The Future of Education

Edition 12

Accepted Abstracts

‘Making Reel History’

Vincent O’Connell, University of Limerick (Ireland)

Abstract

When treated to a private screening of D.W. Griffith’s Birth of a Nation at the White House in 1915 US President Woodrow Wilson is reported to have acknowledged ‘the possibility to write history through the projector.’  Yet in spite of the profusion of historical films and documentaries produced globally up to the end of the twentieth century academic historians have been reluctant to engage with the medium of film in teaching their students about the past. To Robert A. Rosenstone, Professor Emeritus of History at the California Institute of Technology the film-maker is as much a historian as the university academic. Whilst concurring with Rosenstone on this point, I would add that the historian or future historian may also be a filmmaker.  It is from this perspective that this paper will demonstrate how a third year undergraduate tutorial assignment undertaken by students at the University of Limerick in Ireland  at once facilitated their knowledge about the past, while also equipping them with a multiplicity of transferrable skills that go beyond the realm of history and of academia itself.

A cohort of ninety students worked in pairs where each pairing had to produce a five minute narrated film-clip pertaining to specific episodes, individuals or themes related to twentieth century European history. An accompanying script had also to be produced in typed format. Both the script and the film-clip had to be thoroughly referenced.  To further enhance the task, students were taught to add ‘quick response codes’ (QR codes) to their scripts.  This enabled the lecturer/tutor to access the film clip via a smartphone app. The pioneering exercise was developed for a number of reasons. The primary aim of the endeavour was to produce greater student engagement with their subject. In this way it was essential that the students could connect with their learning through a familiar medium. The exercise was further propelled by an acknowledgement of the effectiveness of peer learning. A good deal of the new knowledge and skills which these students acquired originated from the brainstorming and laboratory sessions which were held during the semester.  This initiative which was the first of its kind to be carried out by the University of Limerick’s History Department was also of tremendous benefit to those teaching the module; the lecturer and tutors who also gained new technical skills during the filmmaking workshops. The technical expertise was supplied by a teaching technologist employed by the university.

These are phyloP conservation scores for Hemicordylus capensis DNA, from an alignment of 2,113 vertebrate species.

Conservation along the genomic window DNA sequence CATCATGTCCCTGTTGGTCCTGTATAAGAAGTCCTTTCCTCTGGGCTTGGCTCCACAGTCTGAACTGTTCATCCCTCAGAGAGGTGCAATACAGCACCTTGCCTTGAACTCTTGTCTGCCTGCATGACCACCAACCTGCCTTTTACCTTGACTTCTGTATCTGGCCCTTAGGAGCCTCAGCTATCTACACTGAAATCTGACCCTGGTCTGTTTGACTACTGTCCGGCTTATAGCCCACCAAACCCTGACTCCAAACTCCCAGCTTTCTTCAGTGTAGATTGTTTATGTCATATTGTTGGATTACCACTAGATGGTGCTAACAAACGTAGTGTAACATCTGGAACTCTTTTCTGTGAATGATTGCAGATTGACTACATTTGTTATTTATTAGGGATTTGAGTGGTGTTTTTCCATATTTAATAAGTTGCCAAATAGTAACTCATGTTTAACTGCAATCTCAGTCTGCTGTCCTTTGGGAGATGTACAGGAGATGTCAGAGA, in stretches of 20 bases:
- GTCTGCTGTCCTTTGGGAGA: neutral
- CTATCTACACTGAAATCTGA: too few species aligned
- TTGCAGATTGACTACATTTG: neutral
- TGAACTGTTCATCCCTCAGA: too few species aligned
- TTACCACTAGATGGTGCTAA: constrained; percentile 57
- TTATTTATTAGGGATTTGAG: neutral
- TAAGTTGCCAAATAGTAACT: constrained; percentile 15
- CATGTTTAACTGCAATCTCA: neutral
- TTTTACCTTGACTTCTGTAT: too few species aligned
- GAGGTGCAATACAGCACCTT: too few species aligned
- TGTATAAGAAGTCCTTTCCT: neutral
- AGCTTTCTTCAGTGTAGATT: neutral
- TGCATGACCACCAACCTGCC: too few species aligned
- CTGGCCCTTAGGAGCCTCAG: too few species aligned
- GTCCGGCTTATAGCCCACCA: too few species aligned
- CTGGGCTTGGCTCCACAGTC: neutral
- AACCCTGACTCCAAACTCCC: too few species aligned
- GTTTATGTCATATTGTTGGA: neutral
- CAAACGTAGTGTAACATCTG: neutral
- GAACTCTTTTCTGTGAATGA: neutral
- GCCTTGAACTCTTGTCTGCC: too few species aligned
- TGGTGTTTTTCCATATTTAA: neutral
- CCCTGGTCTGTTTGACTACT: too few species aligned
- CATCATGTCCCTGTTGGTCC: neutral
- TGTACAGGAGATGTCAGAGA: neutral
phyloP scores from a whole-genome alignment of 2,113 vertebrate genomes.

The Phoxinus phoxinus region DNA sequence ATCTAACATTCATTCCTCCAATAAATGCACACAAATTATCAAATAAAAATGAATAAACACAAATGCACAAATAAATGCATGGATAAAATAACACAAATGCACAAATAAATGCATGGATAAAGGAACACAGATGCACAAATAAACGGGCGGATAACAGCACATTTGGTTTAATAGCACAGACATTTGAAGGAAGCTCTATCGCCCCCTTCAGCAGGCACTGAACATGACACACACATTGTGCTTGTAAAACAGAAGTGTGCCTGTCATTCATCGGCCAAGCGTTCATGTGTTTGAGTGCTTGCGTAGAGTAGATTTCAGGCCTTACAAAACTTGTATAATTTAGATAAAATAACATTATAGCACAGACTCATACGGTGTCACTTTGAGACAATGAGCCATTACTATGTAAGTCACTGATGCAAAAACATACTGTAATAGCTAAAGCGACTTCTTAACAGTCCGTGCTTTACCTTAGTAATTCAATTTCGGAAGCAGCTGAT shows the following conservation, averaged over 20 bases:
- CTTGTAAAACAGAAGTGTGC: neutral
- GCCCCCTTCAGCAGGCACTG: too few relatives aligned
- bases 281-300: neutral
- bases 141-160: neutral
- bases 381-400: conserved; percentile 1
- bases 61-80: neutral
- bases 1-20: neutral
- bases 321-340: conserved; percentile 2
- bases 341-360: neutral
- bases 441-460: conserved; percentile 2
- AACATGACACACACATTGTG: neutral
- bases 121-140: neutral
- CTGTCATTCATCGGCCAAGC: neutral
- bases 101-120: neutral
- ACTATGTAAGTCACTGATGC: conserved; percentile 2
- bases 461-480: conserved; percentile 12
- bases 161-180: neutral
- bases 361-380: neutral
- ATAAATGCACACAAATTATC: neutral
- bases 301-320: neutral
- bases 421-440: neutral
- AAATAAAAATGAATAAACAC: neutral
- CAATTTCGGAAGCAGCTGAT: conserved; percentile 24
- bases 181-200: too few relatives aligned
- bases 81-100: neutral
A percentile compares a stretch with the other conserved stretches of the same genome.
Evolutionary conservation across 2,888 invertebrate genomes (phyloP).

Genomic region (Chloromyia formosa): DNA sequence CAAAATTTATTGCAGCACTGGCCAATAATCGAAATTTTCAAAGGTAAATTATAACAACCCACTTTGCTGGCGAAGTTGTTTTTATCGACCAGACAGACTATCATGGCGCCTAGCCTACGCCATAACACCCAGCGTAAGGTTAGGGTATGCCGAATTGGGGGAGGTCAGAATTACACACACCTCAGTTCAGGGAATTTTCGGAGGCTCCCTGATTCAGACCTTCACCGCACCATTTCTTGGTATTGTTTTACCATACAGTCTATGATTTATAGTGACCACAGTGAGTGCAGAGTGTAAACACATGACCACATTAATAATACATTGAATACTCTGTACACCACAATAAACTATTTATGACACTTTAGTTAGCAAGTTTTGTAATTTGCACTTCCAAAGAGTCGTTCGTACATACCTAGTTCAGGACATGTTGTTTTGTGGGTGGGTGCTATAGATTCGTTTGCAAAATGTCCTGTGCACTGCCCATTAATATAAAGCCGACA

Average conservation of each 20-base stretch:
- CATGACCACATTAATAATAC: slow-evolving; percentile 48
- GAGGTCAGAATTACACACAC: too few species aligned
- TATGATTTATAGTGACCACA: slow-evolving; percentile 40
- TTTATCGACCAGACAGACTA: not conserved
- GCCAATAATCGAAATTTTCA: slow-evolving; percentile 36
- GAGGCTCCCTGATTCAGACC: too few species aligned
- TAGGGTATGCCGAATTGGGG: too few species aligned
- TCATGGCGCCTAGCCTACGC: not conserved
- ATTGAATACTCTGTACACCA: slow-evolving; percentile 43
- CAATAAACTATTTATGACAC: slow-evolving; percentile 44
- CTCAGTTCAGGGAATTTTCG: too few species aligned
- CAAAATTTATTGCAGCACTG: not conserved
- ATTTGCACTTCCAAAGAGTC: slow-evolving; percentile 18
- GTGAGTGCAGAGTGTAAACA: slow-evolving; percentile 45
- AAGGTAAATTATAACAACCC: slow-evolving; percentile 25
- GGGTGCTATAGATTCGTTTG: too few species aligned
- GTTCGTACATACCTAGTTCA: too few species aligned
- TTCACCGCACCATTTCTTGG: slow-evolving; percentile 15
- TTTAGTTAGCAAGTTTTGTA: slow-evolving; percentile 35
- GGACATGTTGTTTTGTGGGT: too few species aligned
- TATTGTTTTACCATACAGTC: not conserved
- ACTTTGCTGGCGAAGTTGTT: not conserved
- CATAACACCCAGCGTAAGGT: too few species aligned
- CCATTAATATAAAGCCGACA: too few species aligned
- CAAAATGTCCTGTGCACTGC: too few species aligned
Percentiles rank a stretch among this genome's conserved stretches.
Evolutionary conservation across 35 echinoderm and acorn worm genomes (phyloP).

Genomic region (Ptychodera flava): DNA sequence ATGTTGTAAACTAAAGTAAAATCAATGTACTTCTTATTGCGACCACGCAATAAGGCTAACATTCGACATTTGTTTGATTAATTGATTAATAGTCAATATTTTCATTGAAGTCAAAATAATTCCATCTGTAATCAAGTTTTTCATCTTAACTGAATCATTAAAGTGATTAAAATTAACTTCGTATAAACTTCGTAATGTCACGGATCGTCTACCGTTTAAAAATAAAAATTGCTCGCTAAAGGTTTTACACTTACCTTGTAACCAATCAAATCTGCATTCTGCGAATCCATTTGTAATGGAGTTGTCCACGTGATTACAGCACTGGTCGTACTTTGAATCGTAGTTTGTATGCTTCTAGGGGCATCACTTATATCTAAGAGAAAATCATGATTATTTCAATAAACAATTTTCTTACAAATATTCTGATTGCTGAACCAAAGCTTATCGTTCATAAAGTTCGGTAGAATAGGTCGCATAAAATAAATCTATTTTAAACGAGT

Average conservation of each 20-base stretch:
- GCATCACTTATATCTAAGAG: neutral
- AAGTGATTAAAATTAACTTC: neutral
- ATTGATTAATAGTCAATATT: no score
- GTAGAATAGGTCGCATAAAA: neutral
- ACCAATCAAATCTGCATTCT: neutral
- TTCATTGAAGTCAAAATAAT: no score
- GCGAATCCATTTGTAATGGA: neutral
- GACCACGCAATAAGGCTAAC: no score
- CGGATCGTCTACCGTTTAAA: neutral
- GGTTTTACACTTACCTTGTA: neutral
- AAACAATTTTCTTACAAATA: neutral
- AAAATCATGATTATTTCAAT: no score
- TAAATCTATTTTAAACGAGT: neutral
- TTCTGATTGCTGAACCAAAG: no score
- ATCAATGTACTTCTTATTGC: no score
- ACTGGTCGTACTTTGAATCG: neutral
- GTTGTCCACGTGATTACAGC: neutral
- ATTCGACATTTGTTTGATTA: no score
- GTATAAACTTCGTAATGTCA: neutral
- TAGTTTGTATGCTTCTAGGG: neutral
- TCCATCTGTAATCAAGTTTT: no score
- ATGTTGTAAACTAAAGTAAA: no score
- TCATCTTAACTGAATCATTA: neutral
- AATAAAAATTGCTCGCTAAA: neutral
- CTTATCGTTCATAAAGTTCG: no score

This paper shall detail the various stages involved in the creation of this tutorial assignment, beginning with its genesis as an idea and the development of a criteria for assessment.  I then discuss the process of instruction up to the submission and presentation of the material by students. I finally assess the learning outcomes and the potential for similar applications in the future.

          

 

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